Studite Fathers

Studite Fathers (студити; studyty). An Eastern Christian monastic order founded in Constantinople in 463. Its adherents followed an entirely contemplative life, living by the Gospels and singing daily all the offices. The eminent theologian Saint Theodore Studite (759–826) compiled the Typikon or basic monastic book of rules. The Studite Typikon was later adopted by monasteries on Mount Athos and in the Slavic East. Saint Theodosius of the Caves introduced the Studite Typikon at the Kyivan Cave Monastery in 1070, and from there its use spread to most monasteries in Kyivan Rus’. In addition to prayer, the monks practiced charity, painted icons, copied books, and wrote chronicles.

In the early 20th century Metropolitan Andrei Sheptytsky wrote a new Typikon and renewed the Studite order in Western Ukraine, and also became archimandrite of the order. In 1901 he transferred the first group of novices from Olesko to the village of Vulka, near Lviv, and in 1904 to Sknyliv. Their monastery there, which housed 30 monks, a fine library, and a school for precentors, was destroyed during the First World War. In 1919 the Studites were re-established at Sheptytsky’s summer residence in Univ. The order grew: monasteries were founded in Zarvanytsia (1921), Lviv, Luzhky, and elsewhere, and missions in Podlachia, Polisia, and even the Ukrainian settlement at Kamenica, Bosnia (1908–24). From 1917 Klymentii Sheptytsky assisted his brother in administering the order; he eventually succeeded him as archimandrite. They worked on the Studite Typikon together, and completed a major revision in 1936.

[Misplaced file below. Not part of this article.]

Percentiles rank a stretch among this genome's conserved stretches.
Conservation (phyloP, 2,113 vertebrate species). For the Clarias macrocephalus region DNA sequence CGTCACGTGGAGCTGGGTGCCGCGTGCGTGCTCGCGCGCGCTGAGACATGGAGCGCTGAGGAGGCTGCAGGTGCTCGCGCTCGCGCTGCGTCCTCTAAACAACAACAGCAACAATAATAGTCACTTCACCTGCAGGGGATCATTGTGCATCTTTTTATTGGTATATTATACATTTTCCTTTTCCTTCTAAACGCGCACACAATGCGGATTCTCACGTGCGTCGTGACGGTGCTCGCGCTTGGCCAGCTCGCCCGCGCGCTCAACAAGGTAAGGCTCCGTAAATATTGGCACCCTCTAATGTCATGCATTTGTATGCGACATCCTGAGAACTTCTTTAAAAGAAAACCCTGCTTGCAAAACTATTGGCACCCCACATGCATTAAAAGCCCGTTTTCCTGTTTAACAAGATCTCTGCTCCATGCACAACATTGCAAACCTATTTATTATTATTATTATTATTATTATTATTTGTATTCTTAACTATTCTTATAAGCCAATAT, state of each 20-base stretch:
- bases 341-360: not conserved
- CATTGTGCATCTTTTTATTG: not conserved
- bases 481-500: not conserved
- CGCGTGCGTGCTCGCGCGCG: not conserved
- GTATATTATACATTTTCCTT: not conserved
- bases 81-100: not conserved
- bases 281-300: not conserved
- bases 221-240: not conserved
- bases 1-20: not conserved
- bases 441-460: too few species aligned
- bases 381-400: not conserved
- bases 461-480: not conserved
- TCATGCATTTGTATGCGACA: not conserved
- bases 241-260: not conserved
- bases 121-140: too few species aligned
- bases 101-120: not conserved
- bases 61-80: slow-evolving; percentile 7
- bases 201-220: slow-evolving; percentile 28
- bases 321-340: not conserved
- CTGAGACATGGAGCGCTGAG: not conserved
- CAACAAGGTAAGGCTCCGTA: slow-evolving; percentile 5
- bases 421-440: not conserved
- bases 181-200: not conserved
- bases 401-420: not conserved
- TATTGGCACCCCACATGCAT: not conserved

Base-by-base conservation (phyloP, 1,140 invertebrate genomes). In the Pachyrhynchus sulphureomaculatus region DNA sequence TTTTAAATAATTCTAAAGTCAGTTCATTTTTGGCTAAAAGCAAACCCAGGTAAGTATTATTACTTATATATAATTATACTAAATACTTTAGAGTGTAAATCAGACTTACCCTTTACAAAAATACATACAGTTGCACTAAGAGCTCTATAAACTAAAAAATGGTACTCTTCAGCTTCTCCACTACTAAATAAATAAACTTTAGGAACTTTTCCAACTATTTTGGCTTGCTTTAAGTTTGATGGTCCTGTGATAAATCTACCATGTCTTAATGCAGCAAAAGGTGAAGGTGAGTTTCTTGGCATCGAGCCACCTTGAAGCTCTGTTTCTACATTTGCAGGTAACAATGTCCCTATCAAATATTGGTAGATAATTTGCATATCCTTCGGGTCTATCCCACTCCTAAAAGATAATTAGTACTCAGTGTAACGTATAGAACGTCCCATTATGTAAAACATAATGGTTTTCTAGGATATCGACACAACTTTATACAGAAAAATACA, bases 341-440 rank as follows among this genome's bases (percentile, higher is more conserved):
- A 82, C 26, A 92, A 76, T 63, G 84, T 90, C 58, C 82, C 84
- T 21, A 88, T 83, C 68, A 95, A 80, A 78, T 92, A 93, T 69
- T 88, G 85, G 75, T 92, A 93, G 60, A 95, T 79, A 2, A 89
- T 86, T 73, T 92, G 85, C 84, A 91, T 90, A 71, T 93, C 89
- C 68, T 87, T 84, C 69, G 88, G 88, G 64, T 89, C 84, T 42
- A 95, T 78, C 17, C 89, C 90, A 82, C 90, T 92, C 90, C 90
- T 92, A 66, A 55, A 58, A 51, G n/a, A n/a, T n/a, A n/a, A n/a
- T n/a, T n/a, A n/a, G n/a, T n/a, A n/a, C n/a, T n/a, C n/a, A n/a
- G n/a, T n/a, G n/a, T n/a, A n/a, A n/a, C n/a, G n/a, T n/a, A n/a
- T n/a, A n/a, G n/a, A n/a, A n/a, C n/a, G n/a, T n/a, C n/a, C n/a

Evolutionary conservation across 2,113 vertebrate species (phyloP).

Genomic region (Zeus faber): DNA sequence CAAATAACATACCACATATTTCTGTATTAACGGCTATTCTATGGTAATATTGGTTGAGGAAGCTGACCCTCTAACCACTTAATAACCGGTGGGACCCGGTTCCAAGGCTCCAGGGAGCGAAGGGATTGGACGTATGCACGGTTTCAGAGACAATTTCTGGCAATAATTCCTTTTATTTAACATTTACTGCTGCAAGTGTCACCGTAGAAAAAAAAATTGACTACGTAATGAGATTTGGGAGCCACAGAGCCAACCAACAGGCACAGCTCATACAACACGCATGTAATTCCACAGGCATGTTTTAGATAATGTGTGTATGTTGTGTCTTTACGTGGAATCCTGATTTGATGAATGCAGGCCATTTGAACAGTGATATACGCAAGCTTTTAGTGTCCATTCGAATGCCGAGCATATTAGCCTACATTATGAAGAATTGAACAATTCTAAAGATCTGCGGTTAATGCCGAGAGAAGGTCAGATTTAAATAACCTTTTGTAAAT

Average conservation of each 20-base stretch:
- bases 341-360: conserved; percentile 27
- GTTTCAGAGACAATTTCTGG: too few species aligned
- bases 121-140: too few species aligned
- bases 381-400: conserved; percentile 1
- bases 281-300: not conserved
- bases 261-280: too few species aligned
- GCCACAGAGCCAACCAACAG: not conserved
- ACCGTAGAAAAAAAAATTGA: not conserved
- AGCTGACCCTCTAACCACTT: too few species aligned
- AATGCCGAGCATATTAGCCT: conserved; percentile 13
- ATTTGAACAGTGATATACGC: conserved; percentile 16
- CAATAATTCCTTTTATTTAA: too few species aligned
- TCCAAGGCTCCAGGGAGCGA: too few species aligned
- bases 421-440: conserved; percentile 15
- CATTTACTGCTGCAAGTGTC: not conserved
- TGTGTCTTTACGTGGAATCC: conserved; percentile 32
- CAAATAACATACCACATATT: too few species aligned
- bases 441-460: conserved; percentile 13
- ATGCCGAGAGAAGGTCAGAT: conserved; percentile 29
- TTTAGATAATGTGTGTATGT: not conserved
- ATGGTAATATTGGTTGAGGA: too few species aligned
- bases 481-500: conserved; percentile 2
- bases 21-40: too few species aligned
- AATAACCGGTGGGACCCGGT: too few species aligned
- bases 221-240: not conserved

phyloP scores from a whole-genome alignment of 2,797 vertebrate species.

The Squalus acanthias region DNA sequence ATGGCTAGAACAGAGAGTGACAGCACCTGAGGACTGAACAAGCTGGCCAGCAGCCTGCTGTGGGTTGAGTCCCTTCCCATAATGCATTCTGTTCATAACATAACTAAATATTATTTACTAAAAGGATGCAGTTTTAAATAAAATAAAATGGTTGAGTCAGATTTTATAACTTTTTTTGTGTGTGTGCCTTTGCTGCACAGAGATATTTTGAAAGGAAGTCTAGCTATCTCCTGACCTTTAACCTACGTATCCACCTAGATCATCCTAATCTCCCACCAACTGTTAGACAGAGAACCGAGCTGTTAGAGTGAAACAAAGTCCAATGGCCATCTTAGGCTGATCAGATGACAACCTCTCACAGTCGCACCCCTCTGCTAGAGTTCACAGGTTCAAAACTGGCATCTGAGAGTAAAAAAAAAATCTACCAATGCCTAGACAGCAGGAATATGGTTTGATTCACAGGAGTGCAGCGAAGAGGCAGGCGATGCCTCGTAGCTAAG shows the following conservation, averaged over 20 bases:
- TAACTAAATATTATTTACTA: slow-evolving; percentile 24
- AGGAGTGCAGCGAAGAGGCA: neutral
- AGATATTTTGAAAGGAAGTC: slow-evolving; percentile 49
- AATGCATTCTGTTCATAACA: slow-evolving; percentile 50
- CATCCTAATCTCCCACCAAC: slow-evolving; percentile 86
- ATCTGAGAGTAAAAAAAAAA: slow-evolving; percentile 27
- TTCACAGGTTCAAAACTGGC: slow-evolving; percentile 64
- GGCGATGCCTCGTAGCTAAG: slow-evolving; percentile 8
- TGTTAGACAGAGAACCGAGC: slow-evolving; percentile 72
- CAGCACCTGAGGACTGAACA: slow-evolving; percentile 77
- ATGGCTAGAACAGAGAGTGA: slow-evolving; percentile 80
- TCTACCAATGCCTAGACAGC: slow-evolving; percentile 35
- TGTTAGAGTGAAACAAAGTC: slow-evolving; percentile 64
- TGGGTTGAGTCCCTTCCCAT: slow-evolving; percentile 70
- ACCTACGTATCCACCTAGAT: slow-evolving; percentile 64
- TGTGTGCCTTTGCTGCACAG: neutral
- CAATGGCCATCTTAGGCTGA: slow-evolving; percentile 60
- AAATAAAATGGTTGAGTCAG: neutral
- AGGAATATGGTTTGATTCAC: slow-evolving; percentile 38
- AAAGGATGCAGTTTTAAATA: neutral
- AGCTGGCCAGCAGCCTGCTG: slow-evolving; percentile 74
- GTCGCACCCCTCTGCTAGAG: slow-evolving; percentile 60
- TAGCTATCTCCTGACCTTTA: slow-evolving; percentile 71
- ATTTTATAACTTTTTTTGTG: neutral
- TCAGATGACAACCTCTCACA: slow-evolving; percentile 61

Studite monks farmed; ran workshops, orphanages, and boarding schools; engaged in icon painting and bookbinding (in Univ); and administered the Studion library in Lviv. In 1935 they began to publish the monthly Iasna put' for Studites and Prominchyk sontsia liubovy for a popular readership. By 1939 there were 8 Studite monasteries, 3 missions, and 225 monks.

After the Soviet occupation of Western Ukraine the Studite order was suppressed. Some monks who had managed to flee founded monasteries in Buche and Krefeld-Traar (West Germany) and in Woodstock, Ontario, Canada (1951); for a time (1974–84) there was also a Studite monastery in Paraguay. In 1965 Cardinal Yosyf Slipy founded a Studite monastery, the Studion, in Castel Gandolfo, near Rome. In emigration, Studite Fathers work as icon painters, scholars, and printers. A contemporary Studite iconographer, Yu. Mokrytsky, painted the iconostasis of the Saint Sophia Cathedral in Rome. In 1978 the hieromonk Liubomyr Huzar was consecrated by Cardinal Slipy as archimandrite for Studites outside Ukraine. In the early 1990s the Studite monastic order was revived in Ukraine. In 1998 the order began publishing monthly Lavra in Lviv.

BIBLIOGRAPHY
Sheptytsky, A. Typikon studitskoj Lavry sviatoho Antoniia pecherskoho v Sknilovi pod Lvovom (Zhovkva 1910)
Ammann, A.; Iieromonakh Marko. Chentsi Studyts'koho ustava (Edmonton 1955)
Wolinski, E.; McCully, W. Studyty idut' vpered: Studite Monks Move Onward (Toronto 1985)
Myts'ko, Ihor. SviatoUspens'ka lavra v Unevi: (kiinets' XIII–kinets' XX st. (Lviv 1998)

Ivan Khoma

[This article was updated in 2001.]




List of related links from Encyclopedia of Ukraine pointing to Studite Fathers entry:


A referral to this page is found in 11 entries.